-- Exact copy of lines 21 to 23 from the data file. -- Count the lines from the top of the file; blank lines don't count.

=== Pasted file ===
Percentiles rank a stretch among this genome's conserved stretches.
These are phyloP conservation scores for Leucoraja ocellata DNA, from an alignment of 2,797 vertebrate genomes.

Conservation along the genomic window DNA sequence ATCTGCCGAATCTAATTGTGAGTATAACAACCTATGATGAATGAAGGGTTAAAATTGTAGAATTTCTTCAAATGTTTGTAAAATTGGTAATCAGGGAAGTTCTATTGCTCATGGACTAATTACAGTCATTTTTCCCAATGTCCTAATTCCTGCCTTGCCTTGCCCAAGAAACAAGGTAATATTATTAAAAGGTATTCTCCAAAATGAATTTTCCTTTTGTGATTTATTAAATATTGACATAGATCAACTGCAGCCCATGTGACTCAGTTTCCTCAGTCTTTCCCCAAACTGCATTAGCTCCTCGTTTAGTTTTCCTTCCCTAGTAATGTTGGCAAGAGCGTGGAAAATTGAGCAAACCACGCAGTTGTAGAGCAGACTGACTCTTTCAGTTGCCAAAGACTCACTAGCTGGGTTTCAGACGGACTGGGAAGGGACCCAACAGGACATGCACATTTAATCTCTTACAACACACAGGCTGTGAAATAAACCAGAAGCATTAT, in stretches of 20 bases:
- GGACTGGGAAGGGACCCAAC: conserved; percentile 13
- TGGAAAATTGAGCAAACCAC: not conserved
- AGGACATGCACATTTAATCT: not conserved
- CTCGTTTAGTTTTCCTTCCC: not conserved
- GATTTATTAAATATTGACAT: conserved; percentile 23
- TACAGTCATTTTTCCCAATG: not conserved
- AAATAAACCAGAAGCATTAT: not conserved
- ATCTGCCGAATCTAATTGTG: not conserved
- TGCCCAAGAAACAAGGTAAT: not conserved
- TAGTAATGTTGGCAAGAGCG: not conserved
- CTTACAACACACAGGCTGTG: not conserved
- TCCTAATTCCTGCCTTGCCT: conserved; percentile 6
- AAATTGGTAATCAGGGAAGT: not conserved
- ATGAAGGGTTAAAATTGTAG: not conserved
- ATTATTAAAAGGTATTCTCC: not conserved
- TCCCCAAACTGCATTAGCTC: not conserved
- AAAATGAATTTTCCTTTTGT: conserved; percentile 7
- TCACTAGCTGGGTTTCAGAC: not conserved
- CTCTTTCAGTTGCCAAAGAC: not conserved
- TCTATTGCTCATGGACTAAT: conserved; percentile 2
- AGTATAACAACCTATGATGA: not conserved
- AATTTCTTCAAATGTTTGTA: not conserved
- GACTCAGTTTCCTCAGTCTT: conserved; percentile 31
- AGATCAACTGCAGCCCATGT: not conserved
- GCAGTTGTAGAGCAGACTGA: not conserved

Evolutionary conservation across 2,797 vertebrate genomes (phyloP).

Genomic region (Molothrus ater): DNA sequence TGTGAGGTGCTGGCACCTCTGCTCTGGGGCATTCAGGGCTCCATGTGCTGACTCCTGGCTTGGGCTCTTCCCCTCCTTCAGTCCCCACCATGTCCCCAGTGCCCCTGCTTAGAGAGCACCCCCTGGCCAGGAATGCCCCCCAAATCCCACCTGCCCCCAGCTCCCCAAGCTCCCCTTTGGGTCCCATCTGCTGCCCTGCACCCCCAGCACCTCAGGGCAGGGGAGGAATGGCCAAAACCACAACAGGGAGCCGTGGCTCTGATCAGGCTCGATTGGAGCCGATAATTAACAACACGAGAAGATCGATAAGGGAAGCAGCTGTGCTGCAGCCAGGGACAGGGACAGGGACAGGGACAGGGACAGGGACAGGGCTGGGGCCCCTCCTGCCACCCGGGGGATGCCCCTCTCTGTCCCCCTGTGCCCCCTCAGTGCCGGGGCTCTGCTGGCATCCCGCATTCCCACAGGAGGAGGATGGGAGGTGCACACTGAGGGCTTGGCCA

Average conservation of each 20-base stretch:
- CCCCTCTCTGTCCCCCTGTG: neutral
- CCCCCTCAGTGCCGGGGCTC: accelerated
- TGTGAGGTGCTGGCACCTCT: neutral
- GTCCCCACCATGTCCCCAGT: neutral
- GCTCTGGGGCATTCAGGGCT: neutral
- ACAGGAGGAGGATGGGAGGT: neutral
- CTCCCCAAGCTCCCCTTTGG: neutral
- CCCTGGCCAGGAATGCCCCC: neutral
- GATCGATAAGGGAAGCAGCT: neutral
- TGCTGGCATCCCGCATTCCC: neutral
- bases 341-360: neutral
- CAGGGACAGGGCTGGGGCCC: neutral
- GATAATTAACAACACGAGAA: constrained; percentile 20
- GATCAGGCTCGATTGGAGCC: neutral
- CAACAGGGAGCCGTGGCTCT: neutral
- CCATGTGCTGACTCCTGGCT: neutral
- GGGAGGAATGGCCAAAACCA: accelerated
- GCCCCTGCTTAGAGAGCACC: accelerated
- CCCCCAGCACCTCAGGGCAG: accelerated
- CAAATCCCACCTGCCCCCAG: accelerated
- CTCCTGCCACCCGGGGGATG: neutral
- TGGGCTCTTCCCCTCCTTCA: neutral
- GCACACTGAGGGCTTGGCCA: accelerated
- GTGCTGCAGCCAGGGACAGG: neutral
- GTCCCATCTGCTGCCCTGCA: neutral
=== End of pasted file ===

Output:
- TCACTAGCTGGGTTTCAGAC: not conserved
- CTCTTTCAGTTGCCAAAGAC: not conserved
- TCTATTGCTCATGGACTAAT: conserved; percentile 2